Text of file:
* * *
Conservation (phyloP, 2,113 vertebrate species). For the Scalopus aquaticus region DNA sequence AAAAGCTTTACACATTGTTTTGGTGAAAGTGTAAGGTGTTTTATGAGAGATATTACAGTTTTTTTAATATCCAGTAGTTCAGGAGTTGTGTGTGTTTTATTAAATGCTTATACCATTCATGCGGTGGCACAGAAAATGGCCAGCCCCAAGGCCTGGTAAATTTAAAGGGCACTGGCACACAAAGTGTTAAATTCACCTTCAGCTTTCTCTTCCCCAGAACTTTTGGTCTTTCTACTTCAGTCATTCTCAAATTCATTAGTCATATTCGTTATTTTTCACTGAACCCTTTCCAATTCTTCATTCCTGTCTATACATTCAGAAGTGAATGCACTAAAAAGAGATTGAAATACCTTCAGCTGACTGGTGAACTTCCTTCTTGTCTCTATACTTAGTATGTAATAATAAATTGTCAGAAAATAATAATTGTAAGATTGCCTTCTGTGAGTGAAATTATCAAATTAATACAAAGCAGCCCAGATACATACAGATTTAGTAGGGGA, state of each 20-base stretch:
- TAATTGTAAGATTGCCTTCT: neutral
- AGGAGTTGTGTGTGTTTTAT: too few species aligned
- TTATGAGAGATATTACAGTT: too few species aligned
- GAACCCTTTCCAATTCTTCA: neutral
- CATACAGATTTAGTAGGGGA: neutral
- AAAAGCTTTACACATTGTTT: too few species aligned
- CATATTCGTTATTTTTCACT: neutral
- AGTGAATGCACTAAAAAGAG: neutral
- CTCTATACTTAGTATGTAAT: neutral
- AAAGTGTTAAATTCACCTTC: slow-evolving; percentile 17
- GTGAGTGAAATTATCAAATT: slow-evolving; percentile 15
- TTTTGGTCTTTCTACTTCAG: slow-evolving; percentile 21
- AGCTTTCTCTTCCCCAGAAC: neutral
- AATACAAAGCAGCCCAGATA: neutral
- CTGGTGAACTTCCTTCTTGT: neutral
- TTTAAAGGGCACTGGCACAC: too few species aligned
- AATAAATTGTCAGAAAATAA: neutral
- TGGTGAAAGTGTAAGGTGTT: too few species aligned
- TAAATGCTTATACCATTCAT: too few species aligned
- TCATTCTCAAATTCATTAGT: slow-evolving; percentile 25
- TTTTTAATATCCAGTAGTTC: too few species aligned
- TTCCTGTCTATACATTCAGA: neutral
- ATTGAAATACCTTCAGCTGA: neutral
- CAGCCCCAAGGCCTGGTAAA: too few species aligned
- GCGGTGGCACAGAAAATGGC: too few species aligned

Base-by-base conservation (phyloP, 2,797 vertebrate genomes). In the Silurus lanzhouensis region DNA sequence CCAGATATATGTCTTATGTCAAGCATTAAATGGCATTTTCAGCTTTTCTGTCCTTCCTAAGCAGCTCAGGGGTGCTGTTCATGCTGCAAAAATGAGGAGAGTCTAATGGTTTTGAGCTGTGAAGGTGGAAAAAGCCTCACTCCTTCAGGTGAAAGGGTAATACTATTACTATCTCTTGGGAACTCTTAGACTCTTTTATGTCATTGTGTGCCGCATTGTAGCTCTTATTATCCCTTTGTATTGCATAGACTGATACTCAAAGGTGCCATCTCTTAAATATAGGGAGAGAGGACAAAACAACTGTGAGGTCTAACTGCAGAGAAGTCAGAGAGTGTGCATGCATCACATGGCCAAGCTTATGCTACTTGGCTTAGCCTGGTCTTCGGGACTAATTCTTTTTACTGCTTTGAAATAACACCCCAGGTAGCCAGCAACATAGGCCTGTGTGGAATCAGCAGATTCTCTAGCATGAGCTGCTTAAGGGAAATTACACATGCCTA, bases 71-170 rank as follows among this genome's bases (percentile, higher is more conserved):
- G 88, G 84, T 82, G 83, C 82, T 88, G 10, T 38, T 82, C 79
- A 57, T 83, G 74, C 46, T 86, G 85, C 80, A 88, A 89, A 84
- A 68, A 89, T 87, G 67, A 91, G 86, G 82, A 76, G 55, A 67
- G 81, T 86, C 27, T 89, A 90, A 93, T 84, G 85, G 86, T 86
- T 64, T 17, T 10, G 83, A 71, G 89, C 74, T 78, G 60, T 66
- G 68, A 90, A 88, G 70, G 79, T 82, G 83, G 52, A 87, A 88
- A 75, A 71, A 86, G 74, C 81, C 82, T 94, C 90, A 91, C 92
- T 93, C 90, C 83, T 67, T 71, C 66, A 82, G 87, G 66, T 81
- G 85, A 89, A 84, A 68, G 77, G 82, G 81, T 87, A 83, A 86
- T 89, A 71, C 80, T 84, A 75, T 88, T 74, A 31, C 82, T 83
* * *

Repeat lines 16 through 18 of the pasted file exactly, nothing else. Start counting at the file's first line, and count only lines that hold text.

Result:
- CTGGTGAACTTCCTTCTTGT: neutral
- TTTAAAGGGCACTGGCACAC: too few species aligned
- AATAAATTGTCAGAAAATAA: neutral